Soccer strength training is a bit scarce in the United States at the high school level and below. Many coaches (wrongly) believe that they can send their athletes through a month or two of sprints and conditioning and they’ll be all set for the season. While conditioning is an important aspect of a soccer athlete’s training, strength training will build their bodies to endure a long and grueling season while also enhancing performance.
But securing time in the weight room can be tricky. Trust me, I’ve been there. Being part of a varsity soccer coaching staff, you often get thrown to the bottom of the schedule for the weight room. Unfortunately, most schools place a higher priority on weight training for other fall sports such as football, volleyball, etc. In my coaching experience, we were given two options: 30 minutes in the early morning, before football comes in, or no access at all. But your soccer athletes don’t necessarily need to be inside the weight room to get stronger.
Bodyweight training can be done virtually anywhere. It can be modified for beginners or advanced athletes, and it can be manipulated to fit into any training schedule. Bodyweight training hosts a plethora of benefits that will help create a better athlete. Stability, strength, power, mobility, spatial awareness and conditioning are just a few of the benefits that bodyweight training can provide to ensure your team is well-prepared for your upcoming season.
So how do you implement it? For advanced athletes, a normal Push-Up may not be challenging, or the athlete could lose interest and start to “cheat” the reps or their form. Implementing isometric holds, increasing time under tension or doing AMRAP sets are key factors to making bodyweight training both challenging and exciting for your team. Another huge benefit to bodyweight training is the ability to utilize full body training sessions and movements. Incorporating more muscle groups will help to build overall strength and athleticism.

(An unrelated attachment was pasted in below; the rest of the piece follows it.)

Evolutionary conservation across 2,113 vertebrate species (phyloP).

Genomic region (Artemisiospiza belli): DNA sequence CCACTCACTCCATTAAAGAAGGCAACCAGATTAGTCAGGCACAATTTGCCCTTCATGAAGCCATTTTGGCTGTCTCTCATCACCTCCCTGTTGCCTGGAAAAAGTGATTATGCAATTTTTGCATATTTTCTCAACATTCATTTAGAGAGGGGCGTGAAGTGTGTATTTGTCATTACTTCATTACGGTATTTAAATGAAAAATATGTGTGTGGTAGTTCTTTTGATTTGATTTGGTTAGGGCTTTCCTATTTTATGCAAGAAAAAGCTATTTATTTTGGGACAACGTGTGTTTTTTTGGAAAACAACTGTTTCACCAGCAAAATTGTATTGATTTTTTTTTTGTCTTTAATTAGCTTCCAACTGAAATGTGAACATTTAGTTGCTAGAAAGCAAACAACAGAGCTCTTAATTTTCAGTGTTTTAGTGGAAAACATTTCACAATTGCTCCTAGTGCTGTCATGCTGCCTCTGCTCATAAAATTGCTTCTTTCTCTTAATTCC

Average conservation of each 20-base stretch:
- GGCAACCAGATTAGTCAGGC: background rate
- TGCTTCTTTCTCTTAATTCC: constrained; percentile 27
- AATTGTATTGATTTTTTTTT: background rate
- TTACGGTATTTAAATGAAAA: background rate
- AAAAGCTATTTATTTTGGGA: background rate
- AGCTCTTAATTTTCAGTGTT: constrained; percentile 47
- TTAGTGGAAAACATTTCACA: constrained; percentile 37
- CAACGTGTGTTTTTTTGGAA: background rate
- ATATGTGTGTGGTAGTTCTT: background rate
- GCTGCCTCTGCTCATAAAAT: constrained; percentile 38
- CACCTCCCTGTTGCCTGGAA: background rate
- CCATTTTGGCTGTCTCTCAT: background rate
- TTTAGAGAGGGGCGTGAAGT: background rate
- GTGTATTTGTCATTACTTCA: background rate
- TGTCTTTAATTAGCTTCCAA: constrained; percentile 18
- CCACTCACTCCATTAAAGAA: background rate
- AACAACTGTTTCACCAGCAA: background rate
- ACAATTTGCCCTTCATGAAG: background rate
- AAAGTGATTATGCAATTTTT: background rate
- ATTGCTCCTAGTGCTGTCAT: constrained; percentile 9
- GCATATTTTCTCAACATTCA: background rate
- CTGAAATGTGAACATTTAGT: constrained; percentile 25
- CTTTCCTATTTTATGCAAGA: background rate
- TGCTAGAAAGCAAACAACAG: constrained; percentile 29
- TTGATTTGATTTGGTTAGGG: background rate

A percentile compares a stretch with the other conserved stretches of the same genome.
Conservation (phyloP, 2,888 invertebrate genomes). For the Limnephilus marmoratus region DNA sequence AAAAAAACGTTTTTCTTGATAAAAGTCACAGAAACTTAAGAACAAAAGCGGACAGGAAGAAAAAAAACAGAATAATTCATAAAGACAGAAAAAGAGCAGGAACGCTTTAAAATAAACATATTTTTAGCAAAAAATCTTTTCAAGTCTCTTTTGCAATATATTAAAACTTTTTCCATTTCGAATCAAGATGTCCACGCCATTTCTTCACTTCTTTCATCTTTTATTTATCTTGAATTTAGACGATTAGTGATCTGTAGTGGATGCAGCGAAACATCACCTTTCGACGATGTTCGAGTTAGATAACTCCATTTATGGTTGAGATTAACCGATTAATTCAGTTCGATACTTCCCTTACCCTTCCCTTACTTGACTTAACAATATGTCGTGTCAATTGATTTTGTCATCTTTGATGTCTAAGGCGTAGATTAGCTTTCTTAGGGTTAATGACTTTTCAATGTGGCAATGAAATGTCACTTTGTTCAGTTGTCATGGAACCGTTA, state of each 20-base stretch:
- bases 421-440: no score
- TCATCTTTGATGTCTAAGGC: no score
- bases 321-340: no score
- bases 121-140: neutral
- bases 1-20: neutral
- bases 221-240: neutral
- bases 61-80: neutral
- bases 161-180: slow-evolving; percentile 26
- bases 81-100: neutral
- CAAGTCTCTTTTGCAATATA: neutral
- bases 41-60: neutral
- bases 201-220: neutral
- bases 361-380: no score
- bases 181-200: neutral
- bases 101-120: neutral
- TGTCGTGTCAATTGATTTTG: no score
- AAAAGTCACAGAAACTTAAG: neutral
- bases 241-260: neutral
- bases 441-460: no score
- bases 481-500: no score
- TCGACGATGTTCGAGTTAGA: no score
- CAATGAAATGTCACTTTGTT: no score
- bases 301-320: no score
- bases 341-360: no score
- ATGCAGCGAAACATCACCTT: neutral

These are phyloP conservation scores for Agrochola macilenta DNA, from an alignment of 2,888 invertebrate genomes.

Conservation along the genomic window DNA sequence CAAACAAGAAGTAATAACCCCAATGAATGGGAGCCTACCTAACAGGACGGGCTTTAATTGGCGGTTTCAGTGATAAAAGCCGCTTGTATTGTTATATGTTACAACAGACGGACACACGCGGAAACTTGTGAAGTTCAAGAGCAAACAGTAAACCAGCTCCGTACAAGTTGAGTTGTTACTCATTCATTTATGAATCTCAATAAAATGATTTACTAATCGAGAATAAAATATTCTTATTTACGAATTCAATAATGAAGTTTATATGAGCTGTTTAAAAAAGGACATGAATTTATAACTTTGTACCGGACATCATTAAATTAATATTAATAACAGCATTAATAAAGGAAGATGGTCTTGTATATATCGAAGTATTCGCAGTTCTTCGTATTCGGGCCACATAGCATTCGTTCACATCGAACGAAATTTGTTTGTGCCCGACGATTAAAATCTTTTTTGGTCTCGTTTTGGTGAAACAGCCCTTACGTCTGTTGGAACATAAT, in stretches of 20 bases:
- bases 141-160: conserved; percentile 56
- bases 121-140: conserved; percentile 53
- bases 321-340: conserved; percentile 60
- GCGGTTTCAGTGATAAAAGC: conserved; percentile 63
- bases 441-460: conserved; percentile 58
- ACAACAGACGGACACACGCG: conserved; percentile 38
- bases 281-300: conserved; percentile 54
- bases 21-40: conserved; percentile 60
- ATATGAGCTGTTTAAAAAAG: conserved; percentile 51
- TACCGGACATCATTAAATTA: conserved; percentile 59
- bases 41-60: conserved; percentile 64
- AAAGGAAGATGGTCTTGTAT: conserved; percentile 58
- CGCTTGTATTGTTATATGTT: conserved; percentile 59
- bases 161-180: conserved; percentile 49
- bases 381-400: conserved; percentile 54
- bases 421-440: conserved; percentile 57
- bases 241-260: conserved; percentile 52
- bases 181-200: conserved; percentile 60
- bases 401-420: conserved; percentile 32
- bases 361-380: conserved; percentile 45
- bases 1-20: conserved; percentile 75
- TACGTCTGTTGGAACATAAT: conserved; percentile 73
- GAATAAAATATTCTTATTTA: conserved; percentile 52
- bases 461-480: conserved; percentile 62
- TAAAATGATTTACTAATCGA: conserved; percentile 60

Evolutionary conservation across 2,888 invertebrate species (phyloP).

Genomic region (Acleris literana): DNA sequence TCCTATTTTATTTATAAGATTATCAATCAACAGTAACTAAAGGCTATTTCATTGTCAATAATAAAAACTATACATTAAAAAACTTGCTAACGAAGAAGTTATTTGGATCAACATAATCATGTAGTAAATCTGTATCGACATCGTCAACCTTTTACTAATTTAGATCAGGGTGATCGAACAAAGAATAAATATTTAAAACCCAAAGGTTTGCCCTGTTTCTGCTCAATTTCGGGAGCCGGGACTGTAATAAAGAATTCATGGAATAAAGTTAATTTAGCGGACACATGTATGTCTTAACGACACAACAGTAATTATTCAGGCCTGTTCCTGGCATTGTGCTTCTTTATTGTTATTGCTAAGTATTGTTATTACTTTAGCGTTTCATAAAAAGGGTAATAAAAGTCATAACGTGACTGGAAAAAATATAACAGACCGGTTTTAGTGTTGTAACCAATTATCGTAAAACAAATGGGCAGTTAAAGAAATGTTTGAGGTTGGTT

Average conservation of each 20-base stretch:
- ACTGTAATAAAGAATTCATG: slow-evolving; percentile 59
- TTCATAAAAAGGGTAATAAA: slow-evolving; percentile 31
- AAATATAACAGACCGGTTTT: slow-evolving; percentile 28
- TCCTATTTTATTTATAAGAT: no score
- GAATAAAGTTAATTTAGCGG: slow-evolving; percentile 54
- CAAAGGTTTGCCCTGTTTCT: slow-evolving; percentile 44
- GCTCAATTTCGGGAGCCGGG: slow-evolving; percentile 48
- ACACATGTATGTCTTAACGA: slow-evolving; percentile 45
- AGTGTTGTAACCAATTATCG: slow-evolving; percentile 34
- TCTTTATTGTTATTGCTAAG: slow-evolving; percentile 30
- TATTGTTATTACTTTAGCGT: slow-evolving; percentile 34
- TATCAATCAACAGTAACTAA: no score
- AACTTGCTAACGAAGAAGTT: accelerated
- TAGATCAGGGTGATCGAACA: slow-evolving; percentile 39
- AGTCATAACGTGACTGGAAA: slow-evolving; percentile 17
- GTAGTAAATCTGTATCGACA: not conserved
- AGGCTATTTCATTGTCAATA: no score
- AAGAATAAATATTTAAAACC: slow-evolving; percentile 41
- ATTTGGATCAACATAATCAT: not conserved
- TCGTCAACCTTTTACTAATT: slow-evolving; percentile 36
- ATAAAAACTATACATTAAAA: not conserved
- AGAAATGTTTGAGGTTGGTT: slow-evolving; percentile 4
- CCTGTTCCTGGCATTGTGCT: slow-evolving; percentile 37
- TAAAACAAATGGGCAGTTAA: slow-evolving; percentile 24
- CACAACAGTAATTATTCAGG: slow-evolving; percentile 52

With that in mind, here are some of my favorite bodyweight movements for soccer players.
Lower-Body Bodyweight Exercises
- Reverse Lunge
- Bodyweight Squat
- Split Squat
- Cossack Squat
Upper-Body Bodyweight Exercises
- Inverted row
- Bear Crawls
- High Plank
Core Bodyweight Exercises
- Sprinter Sit-Up
- Dead Bug
- Mountain Climber
- Side Plank
Here are a few sample bodyweight workouts I have found to be fast, easy and extremely effective.
Lower-Body Bodyweight Workout
- 3×10 yard toe pops
- 3×10 yard falling start sprints
- 3×10 yard push-up start sprints
- 20-yard Sprint x 4 Sets
- Bodyweight Split Squats 4 Sets of 20 seconds each leg
- Bodyweight Lunge 4 Sets of 40 Seconds total
- Repeated Broad Jumps 3 Sets of 20 yards
- Cossack Squat 3 x 10 each leg
- Single-Leg Squats (pistol squat holding a bar in front or rear foot elevated split squat) 3 x 8 each leg
- Single-Leg Toe Touch (extending back foot behind the body, keeping plated leg knee slightly bent) 3 x 8 each leg
- Sprinter Sit-Up/Mountain Climber combo 3 Sets of 25-30 seconds each
Upper-Body Bodyweight Workout
- 3 x 10 yards Bear Crawl
- 3 x 15 second hangs from bar
- 3 x 30 second push-up position holds
- Push-Ups 3 x 10 with 5 count eccentric
- Pull-Up or Inverted Row 3 x 8 with 1 count isometric and 3 second eccentric
- Handstand push-up or handstand hold if unable to do push-up 3 x 20 seconds
- Close Grip Push-Up 3 x 5
- Burpees 4 x 30 seconds
- Dead bug/ mountain climber combo 3 x 30 seconds each
Now that you’ve discovered the beauty of bodyweight training, feel free to develop your own workouts and make the training sessions fun and enjoyable for your athletes. Implement full-body training sessions to recruit more muscle growth and keep your sessions exciting! Next time you’re unable to get in the weight room, keep the strength gains coming with bodyweight training!
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